Cobra and Up Dog Pose as an Assessment Tool | Modern Manual Therapy Blog

Cobra and Up Dog Pose as an Assessment Tool

In a previous post, I talked about how I use child's pose as part of my upper-quarter screen. Child's pose assesses flexion-based deficits. To look at extension-based deficits I use a cobra or up dog pose.

Here is a list of objective findings you can gather from using cobra:
  • Extension ROM of the spine, hips, knees, and ankles.
  • Flexion ROM of the knee and ankles (ask patient to bend each knee, then add ankle dorsiflexion) 
  • GH and ST strength and compensatory patterns (ability to perform scapula depression in weight bearing, scapula positioning) 
  • Extension-based spinal abnormalities (hinging at a particular vertebrae level, global trunk rotation)
  • Palpation of paraspinals
  • Pelvic and SI joint landmark position in extension bias (look for pelvic tilt as well) 
Just like I did in child's pose, I will ask for the patient's feedback. What feels uncomfortable? Any tightness? Pinching? This gives me further insight into asymmetries and the patient’s perception of pain or discomfort.

Here's an example. A patient comes into the clinic complaining of loss of strength and painful reaching in his R shoulder. Two months ago, he had an urgent care visit for arm pain due to misuse of crutches (unfortunately his gait training post-op Achilles surgery did not include instructions from a PT). First I had him start in a cobra pose. (Excuse the clutter in these pictures. This home visit occurred in a kid's playroom.)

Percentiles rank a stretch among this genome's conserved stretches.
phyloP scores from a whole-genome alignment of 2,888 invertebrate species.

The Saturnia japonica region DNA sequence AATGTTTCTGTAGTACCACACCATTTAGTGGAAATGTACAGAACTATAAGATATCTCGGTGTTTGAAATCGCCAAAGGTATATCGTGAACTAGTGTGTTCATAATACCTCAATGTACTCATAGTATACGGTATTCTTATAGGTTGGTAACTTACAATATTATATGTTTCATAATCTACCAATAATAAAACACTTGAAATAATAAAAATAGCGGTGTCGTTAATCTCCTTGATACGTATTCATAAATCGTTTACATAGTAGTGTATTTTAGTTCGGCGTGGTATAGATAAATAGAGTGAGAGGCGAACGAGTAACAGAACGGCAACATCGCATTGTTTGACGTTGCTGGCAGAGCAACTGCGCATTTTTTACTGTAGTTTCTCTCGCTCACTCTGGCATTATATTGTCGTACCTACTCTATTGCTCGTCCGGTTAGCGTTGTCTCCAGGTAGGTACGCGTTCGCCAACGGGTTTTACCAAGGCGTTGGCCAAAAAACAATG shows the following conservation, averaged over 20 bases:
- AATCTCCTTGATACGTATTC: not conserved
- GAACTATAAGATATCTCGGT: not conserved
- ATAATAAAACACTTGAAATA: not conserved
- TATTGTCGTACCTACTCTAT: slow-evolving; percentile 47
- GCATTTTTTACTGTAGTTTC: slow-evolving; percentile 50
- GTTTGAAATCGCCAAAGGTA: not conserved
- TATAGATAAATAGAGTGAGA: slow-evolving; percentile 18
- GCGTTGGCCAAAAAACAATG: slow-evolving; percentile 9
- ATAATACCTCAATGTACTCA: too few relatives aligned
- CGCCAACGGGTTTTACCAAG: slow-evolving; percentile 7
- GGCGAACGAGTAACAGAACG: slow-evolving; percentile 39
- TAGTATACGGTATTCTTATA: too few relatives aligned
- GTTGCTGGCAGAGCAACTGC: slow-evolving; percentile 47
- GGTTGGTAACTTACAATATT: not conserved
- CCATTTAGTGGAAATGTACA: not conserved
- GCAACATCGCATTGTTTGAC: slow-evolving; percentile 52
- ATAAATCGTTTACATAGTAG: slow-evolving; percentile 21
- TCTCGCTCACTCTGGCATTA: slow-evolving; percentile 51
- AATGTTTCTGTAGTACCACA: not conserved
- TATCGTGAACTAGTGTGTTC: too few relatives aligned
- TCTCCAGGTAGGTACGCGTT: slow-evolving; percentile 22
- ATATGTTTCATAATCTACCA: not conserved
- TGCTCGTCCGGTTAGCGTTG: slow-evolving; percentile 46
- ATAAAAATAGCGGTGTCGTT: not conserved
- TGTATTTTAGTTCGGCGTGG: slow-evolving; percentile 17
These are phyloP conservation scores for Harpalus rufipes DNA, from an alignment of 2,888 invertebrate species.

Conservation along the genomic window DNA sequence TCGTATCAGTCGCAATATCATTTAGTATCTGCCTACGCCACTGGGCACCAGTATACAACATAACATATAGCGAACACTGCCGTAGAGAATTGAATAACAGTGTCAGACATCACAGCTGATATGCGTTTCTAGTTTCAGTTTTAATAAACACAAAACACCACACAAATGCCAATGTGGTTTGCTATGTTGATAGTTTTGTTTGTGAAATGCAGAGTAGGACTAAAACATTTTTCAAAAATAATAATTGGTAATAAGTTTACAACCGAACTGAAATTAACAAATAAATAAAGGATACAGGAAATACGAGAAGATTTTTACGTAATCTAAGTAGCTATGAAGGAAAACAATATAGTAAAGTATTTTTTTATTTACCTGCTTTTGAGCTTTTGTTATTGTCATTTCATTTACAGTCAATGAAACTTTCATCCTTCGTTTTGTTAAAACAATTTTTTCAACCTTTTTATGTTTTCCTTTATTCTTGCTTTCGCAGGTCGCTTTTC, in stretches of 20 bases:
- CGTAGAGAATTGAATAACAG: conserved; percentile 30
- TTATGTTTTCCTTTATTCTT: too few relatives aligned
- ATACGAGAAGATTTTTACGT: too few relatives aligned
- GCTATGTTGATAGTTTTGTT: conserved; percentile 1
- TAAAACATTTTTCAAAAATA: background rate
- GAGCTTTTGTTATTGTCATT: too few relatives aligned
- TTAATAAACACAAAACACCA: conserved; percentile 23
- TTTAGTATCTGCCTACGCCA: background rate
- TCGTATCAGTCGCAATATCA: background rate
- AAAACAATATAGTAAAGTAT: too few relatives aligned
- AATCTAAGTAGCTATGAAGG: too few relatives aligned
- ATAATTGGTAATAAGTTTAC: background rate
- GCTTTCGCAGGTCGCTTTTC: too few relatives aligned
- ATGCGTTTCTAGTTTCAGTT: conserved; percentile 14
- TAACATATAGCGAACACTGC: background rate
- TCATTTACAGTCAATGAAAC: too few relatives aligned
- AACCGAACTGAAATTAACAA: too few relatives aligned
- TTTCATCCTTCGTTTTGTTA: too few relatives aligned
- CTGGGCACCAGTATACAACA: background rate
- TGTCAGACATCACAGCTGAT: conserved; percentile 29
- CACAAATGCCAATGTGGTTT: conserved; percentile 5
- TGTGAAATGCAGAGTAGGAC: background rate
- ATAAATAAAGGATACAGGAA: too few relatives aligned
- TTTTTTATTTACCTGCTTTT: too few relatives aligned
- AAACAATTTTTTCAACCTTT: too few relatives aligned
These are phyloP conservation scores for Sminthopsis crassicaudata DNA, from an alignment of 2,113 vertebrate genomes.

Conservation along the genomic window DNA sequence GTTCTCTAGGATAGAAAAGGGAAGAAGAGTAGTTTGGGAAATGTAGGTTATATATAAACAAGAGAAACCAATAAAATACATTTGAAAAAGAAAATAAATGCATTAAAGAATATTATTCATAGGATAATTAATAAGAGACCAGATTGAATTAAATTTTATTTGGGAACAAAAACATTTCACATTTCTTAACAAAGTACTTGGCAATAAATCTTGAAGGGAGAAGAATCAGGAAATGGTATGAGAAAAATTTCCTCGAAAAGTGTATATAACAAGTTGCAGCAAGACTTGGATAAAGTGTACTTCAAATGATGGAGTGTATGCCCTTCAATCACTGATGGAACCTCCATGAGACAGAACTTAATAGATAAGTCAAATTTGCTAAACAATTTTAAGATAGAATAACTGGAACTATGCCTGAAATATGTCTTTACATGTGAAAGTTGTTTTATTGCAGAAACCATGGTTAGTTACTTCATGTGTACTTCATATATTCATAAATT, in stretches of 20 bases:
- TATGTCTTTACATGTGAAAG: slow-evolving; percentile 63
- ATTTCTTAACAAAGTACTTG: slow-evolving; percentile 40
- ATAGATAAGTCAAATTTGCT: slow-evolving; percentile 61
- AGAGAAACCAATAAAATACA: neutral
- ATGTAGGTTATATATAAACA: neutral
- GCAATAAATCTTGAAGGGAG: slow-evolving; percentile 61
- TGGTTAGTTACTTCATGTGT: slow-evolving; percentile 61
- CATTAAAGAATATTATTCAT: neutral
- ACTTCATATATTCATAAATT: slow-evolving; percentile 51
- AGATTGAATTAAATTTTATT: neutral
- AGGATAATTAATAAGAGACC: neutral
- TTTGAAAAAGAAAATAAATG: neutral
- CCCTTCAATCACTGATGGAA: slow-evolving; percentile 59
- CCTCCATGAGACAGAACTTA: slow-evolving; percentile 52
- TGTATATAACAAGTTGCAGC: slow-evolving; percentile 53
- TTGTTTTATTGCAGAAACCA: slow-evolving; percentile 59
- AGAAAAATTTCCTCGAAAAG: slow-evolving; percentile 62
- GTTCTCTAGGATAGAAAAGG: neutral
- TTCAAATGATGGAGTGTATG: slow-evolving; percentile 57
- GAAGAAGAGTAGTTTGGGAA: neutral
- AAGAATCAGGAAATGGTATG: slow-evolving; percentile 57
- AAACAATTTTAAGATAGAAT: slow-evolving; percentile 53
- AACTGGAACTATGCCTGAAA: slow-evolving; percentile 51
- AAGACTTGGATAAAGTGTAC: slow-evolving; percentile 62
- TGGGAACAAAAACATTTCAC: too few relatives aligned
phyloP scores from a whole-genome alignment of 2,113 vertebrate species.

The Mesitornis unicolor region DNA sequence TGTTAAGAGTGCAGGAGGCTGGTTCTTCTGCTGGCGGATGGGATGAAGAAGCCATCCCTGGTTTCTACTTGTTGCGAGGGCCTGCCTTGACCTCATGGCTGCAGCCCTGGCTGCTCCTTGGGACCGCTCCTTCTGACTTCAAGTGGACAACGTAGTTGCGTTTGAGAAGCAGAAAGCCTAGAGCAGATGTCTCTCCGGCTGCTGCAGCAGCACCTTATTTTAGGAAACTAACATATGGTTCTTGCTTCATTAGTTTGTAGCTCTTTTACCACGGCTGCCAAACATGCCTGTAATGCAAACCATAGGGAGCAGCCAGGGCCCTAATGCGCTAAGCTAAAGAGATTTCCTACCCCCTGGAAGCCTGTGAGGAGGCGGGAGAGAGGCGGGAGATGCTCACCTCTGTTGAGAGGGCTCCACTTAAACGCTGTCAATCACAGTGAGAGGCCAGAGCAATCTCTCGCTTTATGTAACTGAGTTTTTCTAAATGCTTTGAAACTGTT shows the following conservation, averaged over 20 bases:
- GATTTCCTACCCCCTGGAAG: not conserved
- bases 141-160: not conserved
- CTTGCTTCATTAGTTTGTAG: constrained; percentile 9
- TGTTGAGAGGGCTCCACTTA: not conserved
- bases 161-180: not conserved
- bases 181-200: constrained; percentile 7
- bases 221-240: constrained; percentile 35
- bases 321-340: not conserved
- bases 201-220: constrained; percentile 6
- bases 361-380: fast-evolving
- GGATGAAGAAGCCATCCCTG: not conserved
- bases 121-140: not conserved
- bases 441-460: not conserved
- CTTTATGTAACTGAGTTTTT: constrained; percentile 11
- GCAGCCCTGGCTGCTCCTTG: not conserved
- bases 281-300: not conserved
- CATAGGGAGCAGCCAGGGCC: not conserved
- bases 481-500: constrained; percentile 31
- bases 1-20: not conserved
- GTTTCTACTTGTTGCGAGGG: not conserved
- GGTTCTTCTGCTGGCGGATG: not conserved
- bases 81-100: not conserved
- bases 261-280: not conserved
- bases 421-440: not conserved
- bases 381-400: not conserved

Here is what I see from this position: 
  • R scapula elevation
  • Global trunk rotation to R 
Next, I had him push up onto his hands into an Up Dog pose. Quickly, some of his deficits became more obvious. 

Within 10-20 seconds the scapula winging and shoulder elevation escalated and he starting to experience a sensation of discomfort. While in this position, I inquired if he could perceive any changes in his shoulder position. He could not, so I gently placed my hands over his scapula to increased proprioceptive input. Immediately he commented that he could feel his scapula was not in the same place as on the L. 

The misuse of crutches appears to have resulted in nerve damage. I have started him on a strengthening program for his scapula stabilizers. 

If I had used traditional manual muscle tests, this patient would have been a 5/5 on every test. By using functional movements the deficit is more obvious and compensatory strategies can be monitored. 

Reference: Garner, G. 2001. Professional Yoga Therapy, Volume I. Professional Yoga Therapy Institute, Living Well, US.

About the author:
Christine Walker is a Physical Therapist and Professional Yoga Therapist (candidate) through the Professional Yoga Therapy Institute. She has her own cash-based PT practice in Charlotte, NC. To learn more visit her website or connect with her on Twitter.

Interested in live cases where I apply this approach and integrate it with pain science, manual therapy, repeated motions, IASTM, with emphasis on patient education? Check out Modern Manual Therapy!

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